RUSSELL v. NEW YORK CENTRAL MUTUAL FIRE INSURANCE COMPANY

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Supreme Court, Appellate Division, Second Department, New York.

Kevin RUSSELL, appellant, v. NEW YORK CENTRAL MUTUAL FIRE INSURANCE COMPANY, respondent.

Decided: October 25, 2004

FRED T. SANTUCCI, J.P., THOMAS A. ADAMS, WILLIAM F. MASTRO, and STEVEN W. FISHER, JJ. Gary E. Rosenberg, P.C., Forest Hills, N.Y., for appellant. Jacobson & Schwartz, Rockville Centre, N.Y. (Eric P. Tosca of counsel), for respondent.

In an action, inter alia, to recover damages for breach of contract, the plaintiff appeals from so much of an order of the Supreme Court, Queens County (Dye, J.), dated October 31, 2003, as denied his motion for summary judgment on the first cause of action.

ORDERED that the order is affirmed insofar as appealed from, with costs.

 Contrary to the plaintiff's contention, the Supreme Court correctly concluded that the defendant, the plaintiff's supplementary uninsured motorist (hereinafter SUM) insurer, is not collaterally estopped from contesting his right to recover SUM benefits because it failed to intervene in the underlying personal injury action.

 An insurer's duty to pay SUM benefits does not arise until the insured demonstrates that the limits of his or her bodily injury coverage exceeds the same coverage in the tortfeasor's policy and the limits of all available bodily injury liability bonds or policies have been exhausted by payment of judgments or settlements (see Insurance Law § 3420[f][2];  Matter of Metropolitan Prop. & Cas. Ins. Co. v. Mancuso, 93 N.Y.2d 487, 493, 693 N.Y.S.2d 81, 715 N.E.2d 107;  Rodriguez v. Metropolitan Prop. & Cas. Ins. Co., 7 A.D.3d 775, 776 N.Y.S.2d 868).   Moreover, the doctrine of collateral estoppel applies only to those who, unlike the defendant, were either a party, or in privity with a party, to the original action or proceeding (see Buechel v. Bain, 97 N.Y.2d 295, 303, 740 N.Y.S.2d 252, 766 N.E.2d 914, cert. denied 535 U.S. 1096, 122 S.Ct. 2293, 152 L.Ed.2d 1051;  D'Arata v. New York Cent. Mut. Fire Ins. Co., 76 N.Y.2d 659, 664, 563 N.Y.S.2d 24, 564 N.E.2d 634;  Ryan v. New York Tel. Co., 62 N.Y.2d 494, 500, 478 N.Y.S.2d 823, 467 N.E.2d 487).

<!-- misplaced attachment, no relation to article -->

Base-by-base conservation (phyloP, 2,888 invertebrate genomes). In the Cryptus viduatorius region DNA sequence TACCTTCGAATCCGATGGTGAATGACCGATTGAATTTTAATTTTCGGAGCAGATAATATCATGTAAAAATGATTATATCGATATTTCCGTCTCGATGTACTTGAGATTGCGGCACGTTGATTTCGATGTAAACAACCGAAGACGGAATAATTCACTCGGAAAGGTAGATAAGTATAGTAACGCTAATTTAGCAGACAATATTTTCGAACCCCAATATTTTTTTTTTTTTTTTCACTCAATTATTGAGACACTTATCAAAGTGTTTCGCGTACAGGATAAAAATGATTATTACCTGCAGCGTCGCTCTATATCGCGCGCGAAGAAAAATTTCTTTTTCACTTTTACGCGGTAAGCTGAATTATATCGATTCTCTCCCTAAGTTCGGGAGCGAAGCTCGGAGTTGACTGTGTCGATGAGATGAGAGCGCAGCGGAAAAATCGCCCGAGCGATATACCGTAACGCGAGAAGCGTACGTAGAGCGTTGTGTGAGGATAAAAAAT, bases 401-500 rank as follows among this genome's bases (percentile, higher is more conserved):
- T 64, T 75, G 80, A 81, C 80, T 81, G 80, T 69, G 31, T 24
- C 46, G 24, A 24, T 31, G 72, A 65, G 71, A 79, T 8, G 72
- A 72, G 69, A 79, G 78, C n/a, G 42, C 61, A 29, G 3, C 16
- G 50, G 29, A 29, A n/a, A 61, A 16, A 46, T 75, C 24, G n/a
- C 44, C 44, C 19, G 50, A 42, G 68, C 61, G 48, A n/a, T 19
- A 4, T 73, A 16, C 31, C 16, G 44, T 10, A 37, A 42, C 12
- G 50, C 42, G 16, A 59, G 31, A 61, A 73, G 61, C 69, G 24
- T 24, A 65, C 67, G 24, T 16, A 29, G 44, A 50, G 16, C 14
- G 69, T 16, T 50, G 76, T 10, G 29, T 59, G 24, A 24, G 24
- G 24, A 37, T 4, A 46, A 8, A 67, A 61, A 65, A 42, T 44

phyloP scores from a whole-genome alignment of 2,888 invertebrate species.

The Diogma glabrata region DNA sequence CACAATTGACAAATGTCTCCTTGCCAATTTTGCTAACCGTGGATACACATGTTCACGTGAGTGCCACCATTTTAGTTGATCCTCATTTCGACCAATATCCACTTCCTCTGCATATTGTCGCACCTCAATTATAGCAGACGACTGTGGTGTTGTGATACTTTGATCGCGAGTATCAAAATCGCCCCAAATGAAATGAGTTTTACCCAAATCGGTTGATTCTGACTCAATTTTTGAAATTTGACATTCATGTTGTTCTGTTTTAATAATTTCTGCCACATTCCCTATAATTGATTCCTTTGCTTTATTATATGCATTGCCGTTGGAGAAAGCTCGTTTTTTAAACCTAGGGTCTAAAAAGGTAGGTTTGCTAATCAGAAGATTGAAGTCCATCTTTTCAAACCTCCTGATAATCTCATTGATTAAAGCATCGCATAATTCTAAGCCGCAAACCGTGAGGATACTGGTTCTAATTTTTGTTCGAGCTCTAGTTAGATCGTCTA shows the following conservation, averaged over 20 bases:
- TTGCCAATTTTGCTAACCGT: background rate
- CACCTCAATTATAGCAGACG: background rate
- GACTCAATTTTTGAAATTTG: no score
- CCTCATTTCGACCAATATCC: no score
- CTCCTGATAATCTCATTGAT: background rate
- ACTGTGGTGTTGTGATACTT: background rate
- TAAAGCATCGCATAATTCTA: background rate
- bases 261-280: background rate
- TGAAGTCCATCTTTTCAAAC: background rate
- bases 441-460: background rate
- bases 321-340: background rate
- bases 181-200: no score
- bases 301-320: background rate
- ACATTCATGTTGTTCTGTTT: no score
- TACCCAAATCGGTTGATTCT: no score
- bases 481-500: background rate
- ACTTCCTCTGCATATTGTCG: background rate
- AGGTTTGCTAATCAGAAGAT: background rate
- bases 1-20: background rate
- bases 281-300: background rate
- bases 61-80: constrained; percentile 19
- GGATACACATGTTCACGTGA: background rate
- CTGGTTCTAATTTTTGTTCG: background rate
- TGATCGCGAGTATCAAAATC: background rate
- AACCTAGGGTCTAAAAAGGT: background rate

In this case, the plaintiff's endorsement provided for more than the minimum amount of uninsured motorist coverage mandated by Insurance Law § 3420(f)(1), and the plaintiff did not exercise his option to arbitrate the dispute (see 11 NYCRR 60-2.3[f] ).  Therefore, it may be resolved through an action at law instead of arbitration (see Cacciatore v. New York Cent. Mut. Fire Ins. Co., 301 A.D.2d 253, 750 N.Y.S.2d 712;  cf. Mahmood v. Fidelity & Guar. Ins. Co., 303 A.D.2d 385, 755 N.Y.S.2d 667).   However, the amount of SUM benefits to which the plaintiff is entitled, if any, remains to be determined (see Insurance Law § 3420[f][1];  Matter of Gravenese v. Allstate Ins. Co., 245 A.D.2d 507, 666 N.Y.S.2d 710).

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